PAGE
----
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Diadochite


Diadochite was first scientifically analyzed by August Breithaupt in 1837. His specimens were from the type locale, the alum quarries at Arnsbach near Schmiedefeld in Thüringen. The first description was made by Erdmann in 1831 in Belgium. The dripstone like mineral concretion is mostly porous and soft and grows much faster than dripstones of calcite. From the mineralogic view it is:


Fe2(OH)(SO4)(P2O5)*H2O
Eisen-Phosphat-Sulfat-Hydrat-Gel

Diadochite has no crystal structure, it has no cleavage, is amorphous and gel-like. It has an enormous range of consistency and colour, which is a result of changing amounts of the components. Typical percentages of the main components are Fe ~30%, P2O5 ~30%, SO4 ~10%. Typical minor components are Al, As, Ca, Cu, K, Mo, U, V. In general aluminium compunds produce blue and green colours, phosphorus-iron compunds yellow and beige colours.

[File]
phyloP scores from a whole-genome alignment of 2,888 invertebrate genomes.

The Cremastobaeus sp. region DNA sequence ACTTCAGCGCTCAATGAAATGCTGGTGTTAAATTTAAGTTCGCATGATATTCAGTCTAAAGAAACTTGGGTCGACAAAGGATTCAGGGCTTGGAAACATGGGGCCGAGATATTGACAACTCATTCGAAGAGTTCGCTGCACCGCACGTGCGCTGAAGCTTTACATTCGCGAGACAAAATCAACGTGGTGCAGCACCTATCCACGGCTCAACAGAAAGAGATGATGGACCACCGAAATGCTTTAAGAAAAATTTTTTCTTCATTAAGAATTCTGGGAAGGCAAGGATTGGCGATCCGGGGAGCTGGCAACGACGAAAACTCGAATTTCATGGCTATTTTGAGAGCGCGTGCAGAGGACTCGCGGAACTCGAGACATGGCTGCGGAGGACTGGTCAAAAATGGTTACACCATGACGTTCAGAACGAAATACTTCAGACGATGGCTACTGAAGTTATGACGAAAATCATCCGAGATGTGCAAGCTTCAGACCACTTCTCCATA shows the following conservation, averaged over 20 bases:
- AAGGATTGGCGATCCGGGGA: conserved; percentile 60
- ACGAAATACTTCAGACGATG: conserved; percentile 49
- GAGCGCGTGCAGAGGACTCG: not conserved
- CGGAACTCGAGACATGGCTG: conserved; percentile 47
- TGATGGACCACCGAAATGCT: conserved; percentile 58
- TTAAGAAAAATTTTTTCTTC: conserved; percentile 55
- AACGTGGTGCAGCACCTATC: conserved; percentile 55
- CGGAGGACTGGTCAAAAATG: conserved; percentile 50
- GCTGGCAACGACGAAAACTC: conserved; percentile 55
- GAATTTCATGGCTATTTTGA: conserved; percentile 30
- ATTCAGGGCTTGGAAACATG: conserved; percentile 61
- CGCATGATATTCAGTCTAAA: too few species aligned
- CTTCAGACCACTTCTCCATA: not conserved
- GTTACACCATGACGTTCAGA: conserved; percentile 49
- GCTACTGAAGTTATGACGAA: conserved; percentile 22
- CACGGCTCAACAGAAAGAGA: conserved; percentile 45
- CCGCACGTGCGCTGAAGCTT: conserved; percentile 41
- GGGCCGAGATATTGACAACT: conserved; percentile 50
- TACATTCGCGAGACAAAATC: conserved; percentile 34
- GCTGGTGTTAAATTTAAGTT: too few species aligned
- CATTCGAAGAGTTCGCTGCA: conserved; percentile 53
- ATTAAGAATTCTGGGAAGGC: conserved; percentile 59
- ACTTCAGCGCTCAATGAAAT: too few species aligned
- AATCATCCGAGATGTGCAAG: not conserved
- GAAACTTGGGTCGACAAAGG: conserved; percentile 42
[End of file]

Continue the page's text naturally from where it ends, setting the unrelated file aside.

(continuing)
Diadochite is rather rare, but in old alum mines it is formed as secondary mineral in huge amounts. It is formed by oxidation of iron sulfide (markasite, pyrite) and phosphorite which produced sulfuric and phosphoric acid. Those strong acids are able to solute iron and other metals from the surrounding rock and dislocate them. This process is partly induced by micro organisms.


See also


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